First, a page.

Conventional design education believes that by training the mind and the hand, a designer can solve just about any problem. In many ways, this works beautifully. Designers leave their schooling prepared to work for commercial clients with business problems that need solving. But the design industry is changing, and a growing number of designers (graphic and communication, industrial, UX and UI, architects, urban planners, and service designers to name a few) are working on social issues with greater and greater complexity.
This change is starting to expose a dormant weakness in design education that’s been lurking for decades. For all the talk about being human-centered, one very human factor often gets overlooked?—?a basic understanding of how power operates in relationships between people. This lack of understanding by design students and design teachers results in wasted funding, poorly prioritized projects, and broken promises to the very communities that are being served.
The gap no one’s talking about
When designers work on complex social sector issues, they often enter situations with power inherently given to them (even if they don’t realize it). They’re seen as the ones with the newest knowledge, the ones with solutions, the innovators. Couple that with many design disciplines strongly skewing towards being male and white, and you get race and privilege thrown in too. Thankfully, most designers know not to outright regard themselves as “saviors,” but there’s still an unarticulated sense that innovation is being bestowed onto needy communities by the largesse of the designer. This phenomena is just as prevalent in rural Illinois as it is in rural Malawi.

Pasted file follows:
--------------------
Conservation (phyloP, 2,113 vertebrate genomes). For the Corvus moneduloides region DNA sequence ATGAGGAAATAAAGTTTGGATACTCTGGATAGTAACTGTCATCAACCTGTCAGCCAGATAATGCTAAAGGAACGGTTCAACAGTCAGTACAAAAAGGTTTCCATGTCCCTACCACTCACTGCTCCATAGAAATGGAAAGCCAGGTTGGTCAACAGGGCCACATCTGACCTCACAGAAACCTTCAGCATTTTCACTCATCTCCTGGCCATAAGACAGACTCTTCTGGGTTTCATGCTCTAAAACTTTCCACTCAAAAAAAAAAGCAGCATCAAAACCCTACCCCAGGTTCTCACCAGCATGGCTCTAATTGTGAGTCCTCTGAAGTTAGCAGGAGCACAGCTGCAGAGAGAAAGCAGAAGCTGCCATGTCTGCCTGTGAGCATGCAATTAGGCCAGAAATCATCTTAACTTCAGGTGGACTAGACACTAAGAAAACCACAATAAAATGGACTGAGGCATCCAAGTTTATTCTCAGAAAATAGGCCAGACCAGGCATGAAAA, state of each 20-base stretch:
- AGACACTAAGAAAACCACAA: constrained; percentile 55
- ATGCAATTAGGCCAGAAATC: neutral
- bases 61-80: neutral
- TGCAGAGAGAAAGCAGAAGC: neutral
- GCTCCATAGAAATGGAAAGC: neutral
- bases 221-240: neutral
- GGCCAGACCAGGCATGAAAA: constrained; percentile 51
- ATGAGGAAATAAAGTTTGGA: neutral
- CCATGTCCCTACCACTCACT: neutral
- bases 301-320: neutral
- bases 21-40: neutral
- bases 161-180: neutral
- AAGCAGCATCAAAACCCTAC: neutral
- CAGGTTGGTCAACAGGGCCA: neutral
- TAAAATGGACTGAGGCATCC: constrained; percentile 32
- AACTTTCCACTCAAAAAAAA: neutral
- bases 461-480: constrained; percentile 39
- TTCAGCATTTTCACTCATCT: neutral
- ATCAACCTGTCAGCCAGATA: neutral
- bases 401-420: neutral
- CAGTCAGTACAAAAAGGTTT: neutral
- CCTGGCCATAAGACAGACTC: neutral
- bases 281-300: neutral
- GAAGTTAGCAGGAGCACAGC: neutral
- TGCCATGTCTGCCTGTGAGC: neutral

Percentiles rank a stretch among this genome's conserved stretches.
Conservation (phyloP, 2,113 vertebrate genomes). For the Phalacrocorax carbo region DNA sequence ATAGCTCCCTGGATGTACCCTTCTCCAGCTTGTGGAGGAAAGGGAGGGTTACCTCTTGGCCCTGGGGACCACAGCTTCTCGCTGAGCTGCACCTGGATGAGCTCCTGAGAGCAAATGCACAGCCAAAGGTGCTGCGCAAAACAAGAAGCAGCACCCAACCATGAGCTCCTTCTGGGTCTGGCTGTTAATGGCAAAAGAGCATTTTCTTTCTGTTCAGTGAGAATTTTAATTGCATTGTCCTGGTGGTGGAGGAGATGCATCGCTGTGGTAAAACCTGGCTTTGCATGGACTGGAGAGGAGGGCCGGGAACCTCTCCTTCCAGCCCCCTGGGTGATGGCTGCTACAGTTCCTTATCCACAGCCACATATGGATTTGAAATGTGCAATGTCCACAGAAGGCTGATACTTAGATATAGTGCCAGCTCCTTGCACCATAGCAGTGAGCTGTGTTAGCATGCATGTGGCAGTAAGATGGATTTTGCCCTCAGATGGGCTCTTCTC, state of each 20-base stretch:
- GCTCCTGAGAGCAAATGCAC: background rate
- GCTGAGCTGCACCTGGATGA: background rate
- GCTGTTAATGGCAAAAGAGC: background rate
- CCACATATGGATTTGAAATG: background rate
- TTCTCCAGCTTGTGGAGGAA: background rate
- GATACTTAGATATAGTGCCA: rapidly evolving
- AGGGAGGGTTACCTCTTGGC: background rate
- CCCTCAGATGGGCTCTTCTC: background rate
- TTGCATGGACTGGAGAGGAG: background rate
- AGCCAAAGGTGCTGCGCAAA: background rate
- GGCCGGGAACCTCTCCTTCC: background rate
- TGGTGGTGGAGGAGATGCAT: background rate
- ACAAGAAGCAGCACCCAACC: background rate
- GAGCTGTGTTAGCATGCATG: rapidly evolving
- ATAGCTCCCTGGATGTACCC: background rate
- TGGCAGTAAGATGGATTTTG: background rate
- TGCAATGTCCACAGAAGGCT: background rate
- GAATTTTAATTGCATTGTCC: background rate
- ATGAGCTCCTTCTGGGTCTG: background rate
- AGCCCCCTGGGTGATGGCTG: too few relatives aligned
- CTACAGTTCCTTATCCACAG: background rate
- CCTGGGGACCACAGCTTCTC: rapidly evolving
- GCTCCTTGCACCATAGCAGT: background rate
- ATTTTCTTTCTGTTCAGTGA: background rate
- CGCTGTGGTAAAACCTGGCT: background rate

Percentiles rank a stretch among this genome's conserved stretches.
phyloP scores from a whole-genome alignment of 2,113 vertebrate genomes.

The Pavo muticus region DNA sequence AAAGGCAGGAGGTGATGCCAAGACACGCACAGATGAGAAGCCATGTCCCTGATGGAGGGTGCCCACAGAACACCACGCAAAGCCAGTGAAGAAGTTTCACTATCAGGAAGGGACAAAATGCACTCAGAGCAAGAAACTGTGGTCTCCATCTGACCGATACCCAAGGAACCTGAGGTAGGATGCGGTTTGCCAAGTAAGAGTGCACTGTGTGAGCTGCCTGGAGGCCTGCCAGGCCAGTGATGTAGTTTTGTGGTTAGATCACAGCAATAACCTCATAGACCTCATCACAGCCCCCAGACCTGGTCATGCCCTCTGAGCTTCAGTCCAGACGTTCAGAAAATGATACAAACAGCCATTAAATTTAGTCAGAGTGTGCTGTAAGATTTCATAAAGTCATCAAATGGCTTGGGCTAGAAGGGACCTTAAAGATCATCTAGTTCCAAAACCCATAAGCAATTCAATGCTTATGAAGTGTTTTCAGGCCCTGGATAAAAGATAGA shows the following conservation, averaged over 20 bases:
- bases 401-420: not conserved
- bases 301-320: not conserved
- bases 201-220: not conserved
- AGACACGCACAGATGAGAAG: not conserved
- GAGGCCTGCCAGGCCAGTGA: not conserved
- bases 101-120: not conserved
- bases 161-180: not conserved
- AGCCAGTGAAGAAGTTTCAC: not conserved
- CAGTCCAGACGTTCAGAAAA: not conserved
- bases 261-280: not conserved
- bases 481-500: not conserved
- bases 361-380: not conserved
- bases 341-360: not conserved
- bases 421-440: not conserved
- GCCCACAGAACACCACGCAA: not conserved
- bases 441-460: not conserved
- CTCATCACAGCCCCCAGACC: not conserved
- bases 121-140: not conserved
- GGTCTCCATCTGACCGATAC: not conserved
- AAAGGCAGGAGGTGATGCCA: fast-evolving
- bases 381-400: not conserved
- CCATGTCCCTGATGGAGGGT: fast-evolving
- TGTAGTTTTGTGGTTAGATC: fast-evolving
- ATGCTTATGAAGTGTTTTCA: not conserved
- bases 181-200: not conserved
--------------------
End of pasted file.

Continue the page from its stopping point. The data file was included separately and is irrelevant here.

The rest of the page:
My design education happened in the mid-to late 1990s, and discussions of power never came up. Admittedly, design was rarely given a role in social issues then either. But consider this: there’s still a huge number of working mid-career designers and design educators like me, who don’t understand the role of power. Like a bolus of ignorance working its way through the system, this gap in understanding may be getting passed on in our classrooms and in our studios.
While many design educators don’t explicitly talk about power in their classes, they do talk about users or consumers or even clients. This is a great starting place as it at least acknowledges that a) another audience other than oneself exists and b) this audience has needs different that one’s own. In many ways, human-centered design has established empathy as a baseline in design education and gives credence to having enough humility that the designer might not have all the answers. But being empathetic can sometimes fall short when the project gets more and more complex.
As it’s commonly taught, design?—?without adaptation for use in the social sector?—?would infuriate students who are taking social work or public policy 101 classes. Thankfully, there are design educators and institutions who have the self awareness to know this, and are actively filling this gap. I’m glad to say my school is amongst this group. (See the end of the post for more resources.)
But as more and more designers pour into complex social situations (whether new graduates or seasoned professionals), this unintentional blind spot can be disastrous. Perhaps this would explain why it’s taken the design discipline so long to get a credible foothold within the social sector. Why would an executive director of a non-profit expose their staff to a hubristic designer, let alone to the population they’re serving?